China Daily (Canada) - - SHANGHAI - In Shang­hai


Ex­hi­bi­tions have be­come a new in­dus­try in Shang­hai and au­di­ences have demon­strated that they are will­ing to spend to view well or­ga­nized art show­cases. An ex­hi­bi­tion of Monet paint­ings and sketches in Shang­hai last year wel­comed 400,000 peo­ple in 100 days, set­ting a record for visi­tor num­bers at a public ex­hi­bi­tion in the city. This year, Van Gogh Alive, a multi-sen­sory dig­i­tal ex­hi­bi­tion that of­fers visi­tors a glimpse into the Dutch artist’s ideas and life, at­tracted 350,000 visi­tors in 124 days.

Given that en­try to public mu­se­ums in Shang­hai are of­ten free or cost no more than 20 yuan ($3), the fact that peo­ple are will­ing to dish out 100 yuan — the av­er­age cost of these two ex­hi­bi­tions — clearly in­di­cate their thirst for knowl­edge and en­ter­tain­ment.

“There was the time when we were told by the gov­ern­ment what ex­hi­bi­tions we should see,” said Lin Mingjie, a colum­nist and artist. “Then there was the time when crit­ics and scholars told us what is good and what we should see. Now au­di­ences get to de­cide what they think is worth­while by buy­ing tick­ets to ex­hi­bi­tions.”

Zhou Yi, pres­i­dent of GT Cul­ture, a new com­pany that brought the Van Gogh ex­hi­bi­tion to China, be­lieves that the ex­hi­bi­tion in­dus­try will grow sig­nif­i­cantly in the com­ing few years as op­er­a­tion costs and ticket prices are ex­pected to drop. She com­pared the mo­men­tum of this in­dus­try to that of China’s film mar­ket, which re­cently cel­e­brated reg­is­ter­ing an­nual box of­fice rev­enues of 30 bil­lion yuan in 2014, triple the amount made in 2010. In­dus­try in­sid­ers be­lieve that the rev­enue for 2015 will hit 41 bil­lion yuan.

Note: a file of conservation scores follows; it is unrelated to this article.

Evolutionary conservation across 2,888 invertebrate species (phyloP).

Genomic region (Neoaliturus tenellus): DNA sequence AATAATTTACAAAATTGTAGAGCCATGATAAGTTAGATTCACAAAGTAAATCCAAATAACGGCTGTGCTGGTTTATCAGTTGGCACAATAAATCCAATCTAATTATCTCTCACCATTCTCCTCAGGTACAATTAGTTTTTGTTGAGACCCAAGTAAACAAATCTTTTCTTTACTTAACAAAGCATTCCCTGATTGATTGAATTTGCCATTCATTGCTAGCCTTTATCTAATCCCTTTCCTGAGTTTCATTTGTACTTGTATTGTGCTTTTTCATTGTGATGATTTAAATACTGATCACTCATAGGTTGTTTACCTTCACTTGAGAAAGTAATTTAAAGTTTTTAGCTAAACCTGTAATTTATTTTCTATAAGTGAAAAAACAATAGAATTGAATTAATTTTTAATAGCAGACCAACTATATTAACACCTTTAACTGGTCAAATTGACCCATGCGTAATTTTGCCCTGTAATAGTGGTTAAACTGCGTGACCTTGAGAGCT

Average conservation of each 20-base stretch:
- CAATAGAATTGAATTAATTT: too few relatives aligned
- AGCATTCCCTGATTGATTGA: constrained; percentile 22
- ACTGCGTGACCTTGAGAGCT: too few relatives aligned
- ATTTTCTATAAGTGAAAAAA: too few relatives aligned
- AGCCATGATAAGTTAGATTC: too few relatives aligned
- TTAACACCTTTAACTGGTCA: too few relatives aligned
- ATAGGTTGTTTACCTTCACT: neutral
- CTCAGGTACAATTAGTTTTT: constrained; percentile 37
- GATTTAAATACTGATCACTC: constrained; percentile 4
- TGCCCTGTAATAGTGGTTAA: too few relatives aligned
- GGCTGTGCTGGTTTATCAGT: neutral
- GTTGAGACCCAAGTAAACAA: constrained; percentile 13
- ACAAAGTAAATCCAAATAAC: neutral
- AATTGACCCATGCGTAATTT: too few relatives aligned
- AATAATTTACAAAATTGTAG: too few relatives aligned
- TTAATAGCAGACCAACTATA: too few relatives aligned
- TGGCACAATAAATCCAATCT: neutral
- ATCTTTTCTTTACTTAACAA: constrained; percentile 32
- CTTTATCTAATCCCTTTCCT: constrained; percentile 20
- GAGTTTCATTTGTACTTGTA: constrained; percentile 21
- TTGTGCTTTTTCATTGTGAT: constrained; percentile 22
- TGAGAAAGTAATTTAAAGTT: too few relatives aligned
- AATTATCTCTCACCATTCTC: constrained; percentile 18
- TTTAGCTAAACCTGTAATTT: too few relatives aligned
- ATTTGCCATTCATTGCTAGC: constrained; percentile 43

Xie Ding­wei, pres­i­dent of Shang­hai Tix Media Co Ltd, which or­ga­nized the Monet ex­hi­bi­tion in Shang­hai last year, said that its suc­cess en­cour­aged the com­pany to hold more ex­hi­bi­tions. One of the up­com­ing ex­hi­bi­tions by Tix is “Dali’s Fan­tas­tic Uni­verse”, which show­cases about 300 art works, in­clud­ing bronze sculp­tures, paint­ings, jew­el­ries, glass art and fur­ni­ture, by Span­ish sur­re­al­ist artist Sal­vadore Dali. The ex­hi­bi­tion will take place on the fourth floor of Bund 18 from Sept 26 to Jan 10, 2016.

Another Sal­vadore Dali ex­hi­bi­tion is “Media Dali”, which will be held at the Shang­hai K11 Art Mall from Nov 5 to Feb 14, 2016. The Gala-Salvador Dali Foun­da­tion, founded by Dali him­self in 1983, claimed that this show­case will be the “only Dali ex­hi­bi­tion in China to be au­tho­rized by the foun­da­tion since 2001”. Juan Sevil­lano, man­ag­ing di­rec­tor of the foun­da­tion, had made his way to China in July for the sole pur­pose of an­nounc­ing the up­com­ing ex­hi­bi­tion.

Visi­tors to “Media Dali” will get to learn about the artist’s in­volve­ment with media and pub­lic­ity and view 12 of his orig­i­nal paint­ings as well as a re­pro­duc­tion of his work­ing en­vi­ron­ment that fea­tures some of the orig­i­nal uten­sils from his stu­dio.

Cap­i­tal­iz­ing on po­ten­tial

Jia Bu, a Shang­hai-based re­searcher and cu­ra­tor of con­tem­po­rary art, re­cently launched her new book “Times of Fea­ture Ex­hi­bi­tion”, which touches on the trends in the ex­hi­bi­tion in­dus­try in Shang­hai. In her book, Jia high­lighted the po­ten­tial of Shang­hai’s in­dus­try by draw­ing a com­par­i­son with Taipei’s ex­hi­bi­tion scene. The cap­i­tal city of Tai­wan has a pop­u­la­tion of only 2.6 mil­lion, about a tenth of Shang­hai, but it man­ages to hold dozens of fea­ture ex­hi­bi­tions ev­ery

Lin Mingjie, year, with each draw­ing up to 200,000 visi­tors.

“Shang­hai is now cul­ti­vat­ing the con­sump­tion cus­tom for ex­hi­bi­tions. The busi­ness growth is fore­see­able,” Jia said.